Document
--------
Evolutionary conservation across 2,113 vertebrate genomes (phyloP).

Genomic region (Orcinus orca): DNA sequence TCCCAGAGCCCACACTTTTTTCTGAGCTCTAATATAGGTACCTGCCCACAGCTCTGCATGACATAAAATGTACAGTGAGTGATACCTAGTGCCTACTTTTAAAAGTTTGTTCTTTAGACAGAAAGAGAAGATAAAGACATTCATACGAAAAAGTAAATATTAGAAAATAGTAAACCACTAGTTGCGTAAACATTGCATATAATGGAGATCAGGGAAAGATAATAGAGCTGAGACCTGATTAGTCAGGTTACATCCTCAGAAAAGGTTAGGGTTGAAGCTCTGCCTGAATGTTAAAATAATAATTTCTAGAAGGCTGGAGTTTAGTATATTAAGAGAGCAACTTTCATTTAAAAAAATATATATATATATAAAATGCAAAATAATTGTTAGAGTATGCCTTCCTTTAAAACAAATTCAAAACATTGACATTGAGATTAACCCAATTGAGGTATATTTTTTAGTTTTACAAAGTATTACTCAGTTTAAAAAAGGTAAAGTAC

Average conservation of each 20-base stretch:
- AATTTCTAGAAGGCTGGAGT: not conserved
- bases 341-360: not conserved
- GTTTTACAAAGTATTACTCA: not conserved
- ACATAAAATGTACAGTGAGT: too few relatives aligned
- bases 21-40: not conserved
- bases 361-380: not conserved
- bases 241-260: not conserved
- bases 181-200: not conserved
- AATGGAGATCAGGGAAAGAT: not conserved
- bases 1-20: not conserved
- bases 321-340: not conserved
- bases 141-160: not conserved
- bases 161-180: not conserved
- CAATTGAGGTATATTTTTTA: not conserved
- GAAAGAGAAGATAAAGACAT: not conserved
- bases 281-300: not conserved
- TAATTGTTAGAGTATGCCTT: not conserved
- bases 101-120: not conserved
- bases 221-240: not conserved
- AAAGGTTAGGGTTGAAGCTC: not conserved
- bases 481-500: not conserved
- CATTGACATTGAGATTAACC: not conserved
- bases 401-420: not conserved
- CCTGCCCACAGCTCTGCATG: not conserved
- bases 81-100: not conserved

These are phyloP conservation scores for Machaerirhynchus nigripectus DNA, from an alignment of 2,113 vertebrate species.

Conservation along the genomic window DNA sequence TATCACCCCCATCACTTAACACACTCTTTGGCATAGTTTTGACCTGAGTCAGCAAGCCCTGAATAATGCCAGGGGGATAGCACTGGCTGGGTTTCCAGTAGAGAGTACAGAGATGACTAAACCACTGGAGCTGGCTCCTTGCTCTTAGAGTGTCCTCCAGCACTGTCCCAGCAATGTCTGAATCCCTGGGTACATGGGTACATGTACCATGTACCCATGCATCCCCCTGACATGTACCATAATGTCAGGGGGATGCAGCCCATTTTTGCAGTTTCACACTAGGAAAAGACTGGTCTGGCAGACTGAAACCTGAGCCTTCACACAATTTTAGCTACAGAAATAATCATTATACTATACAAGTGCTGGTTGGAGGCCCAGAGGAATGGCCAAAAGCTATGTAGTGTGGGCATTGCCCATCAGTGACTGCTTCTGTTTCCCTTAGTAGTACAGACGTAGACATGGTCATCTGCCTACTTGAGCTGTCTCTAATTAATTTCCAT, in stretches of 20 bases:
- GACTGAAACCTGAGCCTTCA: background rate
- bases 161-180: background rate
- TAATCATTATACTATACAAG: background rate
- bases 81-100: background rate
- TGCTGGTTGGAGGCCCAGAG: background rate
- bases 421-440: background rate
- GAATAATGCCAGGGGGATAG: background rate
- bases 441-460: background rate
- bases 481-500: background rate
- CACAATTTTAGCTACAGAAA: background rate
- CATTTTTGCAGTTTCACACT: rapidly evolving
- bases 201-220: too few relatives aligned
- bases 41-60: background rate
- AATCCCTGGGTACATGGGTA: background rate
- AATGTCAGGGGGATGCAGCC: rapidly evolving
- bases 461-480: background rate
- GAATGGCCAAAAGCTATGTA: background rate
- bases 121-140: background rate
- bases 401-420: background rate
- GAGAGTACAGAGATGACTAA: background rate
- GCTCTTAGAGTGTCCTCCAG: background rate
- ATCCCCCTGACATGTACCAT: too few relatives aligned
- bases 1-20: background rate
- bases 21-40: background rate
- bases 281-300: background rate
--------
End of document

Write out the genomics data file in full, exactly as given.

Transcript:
Evolutionary conservation across 2,113 vertebrate genomes (phyloP).

Genomic region (Orcinus orca): DNA sequence TCCCAGAGCCCACACTTTTTTCTGAGCTCTAATATAGGTACCTGCCCACAGCTCTGCATGACATAAAATGTACAGTGAGTGATACCTAGTGCCTACTTTTAAAAGTTTGTTCTTTAGACAGAAAGAGAAGATAAAGACATTCATACGAAAAAGTAAATATTAGAAAATAGTAAACCACTAGTTGCGTAAACATTGCATATAATGGAGATCAGGGAAAGATAATAGAGCTGAGACCTGATTAGTCAGGTTACATCCTCAGAAAAGGTTAGGGTTGAAGCTCTGCCTGAATGTTAAAATAATAATTTCTAGAAGGCTGGAGTTTAGTATATTAAGAGAGCAACTTTCATTTAAAAAAATATATATATATATAAAATGCAAAATAATTGTTAGAGTATGCCTTCCTTTAAAACAAATTCAAAACATTGACATTGAGATTAACCCAATTGAGGTATATTTTTTAGTTTTACAAAGTATTACTCAGTTTAAAAAAGGTAAAGTAC

Average conservation of each 20-base stretch:
- AATTTCTAGAAGGCTGGAGT: not conserved
- bases 341-360: not conserved
- GTTTTACAAAGTATTACTCA: not conserved
- ACATAAAATGTACAGTGAGT: too few relatives aligned
- bases 21-40: not conserved
- bases 361-380: not conserved
- bases 241-260: not conserved
- bases 181-200: not conserved
- AATGGAGATCAGGGAAAGAT: not conserved
- bases 1-20: not conserved
- bases 321-340: not conserved
- bases 141-160: not conserved
- bases 161-180: not conserved
- CAATTGAGGTATATTTTTTA: not conserved
- GAAAGAGAAGATAAAGACAT: not conserved
- bases 281-300: not conserved
- TAATTGTTAGAGTATGCCTT: not conserved
- bases 101-120: not conserved
- bases 221-240: not conserved
- AAAGGTTAGGGTTGAAGCTC: not conserved
- bases 481-500: not conserved
- CATTGACATTGAGATTAACC: not conserved
- bases 401-420: not conserved
- CCTGCCCACAGCTCTGCATG: not conserved
- bases 81-100: not conserved

These are phyloP conservation scores for Machaerirhynchus nigripectus DNA, from an alignment of 2,113 vertebrate species.

Conservation along the genomic window DNA sequence TATCACCCCCATCACTTAACACACTCTTTGGCATAGTTTTGACCTGAGTCAGCAAGCCCTGAATAATGCCAGGGGGATAGCACTGGCTGGGTTTCCAGTAGAGAGTACAGAGATGACTAAACCACTGGAGCTGGCTCCTTGCTCTTAGAGTGTCCTCCAGCACTGTCCCAGCAATGTCTGAATCCCTGGGTACATGGGTACATGTACCATGTACCCATGCATCCCCCTGACATGTACCATAATGTCAGGGGGATGCAGCCCATTTTTGCAGTTTCACACTAGGAAAAGACTGGTCTGGCAGACTGAAACCTGAGCCTTCACACAATTTTAGCTACAGAAATAATCATTATACTATACAAGTGCTGGTTGGAGGCCCAGAGGAATGGCCAAAAGCTATGTAGTGTGGGCATTGCCCATCAGTGACTGCTTCTGTTTCCCTTAGTAGTACAGACGTAGACATGGTCATCTGCCTACTTGAGCTGTCTCTAATTAATTTCCAT, in stretches of 20 bases:
- GACTGAAACCTGAGCCTTCA: background rate
- bases 161-180: background rate
- TAATCATTATACTATACAAG: background rate
- bases 81-100: background rate
- TGCTGGTTGGAGGCCCAGAG: background rate
- bases 421-440: background rate
- GAATAATGCCAGGGGGATAG: background rate
- bases 441-460: background rate
- bases 481-500: background rate
- CACAATTTTAGCTACAGAAA: background rate
- CATTTTTGCAGTTTCACACT: rapidly evolving
- bases 201-220: too few relatives aligned
- bases 41-60: background rate
- AATCCCTGGGTACATGGGTA: background rate
- AATGTCAGGGGGATGCAGCC: rapidly evolving
- bases 461-480: background rate
- GAATGGCCAAAAGCTATGTA: background rate
- bases 121-140: background rate
- bases 401-420: background rate
- GAGAGTACAGAGATGACTAA: background rate
- GCTCTTAGAGTGTCCTCCAG: background rate
- ATCCCCCTGACATGTACCAT: too few relatives aligned
- bases 1-20: background rate
- bases 21-40: background rate
- bases 281-300: background rate